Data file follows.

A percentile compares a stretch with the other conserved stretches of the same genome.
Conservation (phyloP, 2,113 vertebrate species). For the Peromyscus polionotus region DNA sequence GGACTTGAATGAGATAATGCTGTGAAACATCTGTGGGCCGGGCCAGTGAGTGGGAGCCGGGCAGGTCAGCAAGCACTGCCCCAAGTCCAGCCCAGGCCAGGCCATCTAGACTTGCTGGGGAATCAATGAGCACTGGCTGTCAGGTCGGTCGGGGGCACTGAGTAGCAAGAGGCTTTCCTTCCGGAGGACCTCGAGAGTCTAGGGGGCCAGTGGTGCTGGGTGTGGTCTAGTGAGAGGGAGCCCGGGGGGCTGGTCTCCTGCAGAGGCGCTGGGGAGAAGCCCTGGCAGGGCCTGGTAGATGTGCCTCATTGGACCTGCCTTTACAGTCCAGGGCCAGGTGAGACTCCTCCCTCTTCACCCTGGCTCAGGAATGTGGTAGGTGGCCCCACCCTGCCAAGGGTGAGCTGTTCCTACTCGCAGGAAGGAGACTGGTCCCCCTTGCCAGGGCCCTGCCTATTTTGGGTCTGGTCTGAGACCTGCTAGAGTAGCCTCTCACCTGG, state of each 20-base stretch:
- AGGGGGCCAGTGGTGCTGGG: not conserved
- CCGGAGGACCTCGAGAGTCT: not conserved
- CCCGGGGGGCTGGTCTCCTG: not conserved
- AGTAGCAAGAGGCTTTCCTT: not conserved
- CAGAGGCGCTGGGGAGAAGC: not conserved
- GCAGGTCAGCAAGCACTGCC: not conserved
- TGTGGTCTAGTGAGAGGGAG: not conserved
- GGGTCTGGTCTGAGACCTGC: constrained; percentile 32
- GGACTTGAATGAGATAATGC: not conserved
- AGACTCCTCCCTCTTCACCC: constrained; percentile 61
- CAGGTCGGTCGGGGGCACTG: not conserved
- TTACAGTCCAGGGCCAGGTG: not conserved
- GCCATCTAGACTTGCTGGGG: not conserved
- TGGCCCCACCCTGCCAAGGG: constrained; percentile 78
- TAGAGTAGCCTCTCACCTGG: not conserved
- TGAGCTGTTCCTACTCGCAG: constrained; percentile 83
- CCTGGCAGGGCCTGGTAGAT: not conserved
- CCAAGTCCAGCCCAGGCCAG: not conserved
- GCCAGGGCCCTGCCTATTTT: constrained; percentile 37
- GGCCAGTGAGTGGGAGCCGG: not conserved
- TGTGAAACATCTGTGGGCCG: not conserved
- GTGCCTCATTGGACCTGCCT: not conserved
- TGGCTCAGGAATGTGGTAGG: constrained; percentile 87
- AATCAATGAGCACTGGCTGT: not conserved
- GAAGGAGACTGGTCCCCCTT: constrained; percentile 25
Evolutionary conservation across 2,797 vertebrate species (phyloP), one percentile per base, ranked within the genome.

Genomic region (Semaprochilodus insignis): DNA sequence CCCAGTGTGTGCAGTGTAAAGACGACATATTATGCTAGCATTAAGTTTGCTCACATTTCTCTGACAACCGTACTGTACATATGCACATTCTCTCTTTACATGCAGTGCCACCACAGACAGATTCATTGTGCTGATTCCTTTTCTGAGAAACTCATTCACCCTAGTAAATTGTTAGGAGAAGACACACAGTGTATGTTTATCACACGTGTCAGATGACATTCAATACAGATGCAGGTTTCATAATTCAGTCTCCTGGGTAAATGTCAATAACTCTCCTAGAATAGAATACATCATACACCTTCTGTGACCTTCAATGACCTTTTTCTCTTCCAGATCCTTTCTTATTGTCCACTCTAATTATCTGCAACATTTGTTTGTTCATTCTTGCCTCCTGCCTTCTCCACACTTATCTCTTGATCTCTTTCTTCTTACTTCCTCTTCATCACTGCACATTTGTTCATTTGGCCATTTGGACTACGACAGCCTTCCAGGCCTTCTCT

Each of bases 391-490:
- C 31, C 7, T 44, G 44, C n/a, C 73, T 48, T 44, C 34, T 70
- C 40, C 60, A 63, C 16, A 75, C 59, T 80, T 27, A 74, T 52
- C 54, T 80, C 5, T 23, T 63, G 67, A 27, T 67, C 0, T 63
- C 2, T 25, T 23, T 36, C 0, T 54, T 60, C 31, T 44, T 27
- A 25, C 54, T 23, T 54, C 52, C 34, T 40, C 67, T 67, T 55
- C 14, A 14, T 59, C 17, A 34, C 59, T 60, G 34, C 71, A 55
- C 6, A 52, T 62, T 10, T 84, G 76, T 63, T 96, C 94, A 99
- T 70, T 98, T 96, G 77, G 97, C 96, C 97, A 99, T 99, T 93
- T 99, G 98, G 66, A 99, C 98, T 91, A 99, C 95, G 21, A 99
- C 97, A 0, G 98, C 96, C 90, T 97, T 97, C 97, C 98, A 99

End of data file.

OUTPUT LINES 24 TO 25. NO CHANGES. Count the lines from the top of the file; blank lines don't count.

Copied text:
- GTGCCTCATTGGACCTGCCT: not conserved
- TGGCTCAGGAATGTGGTAGG: constrained; percentile 87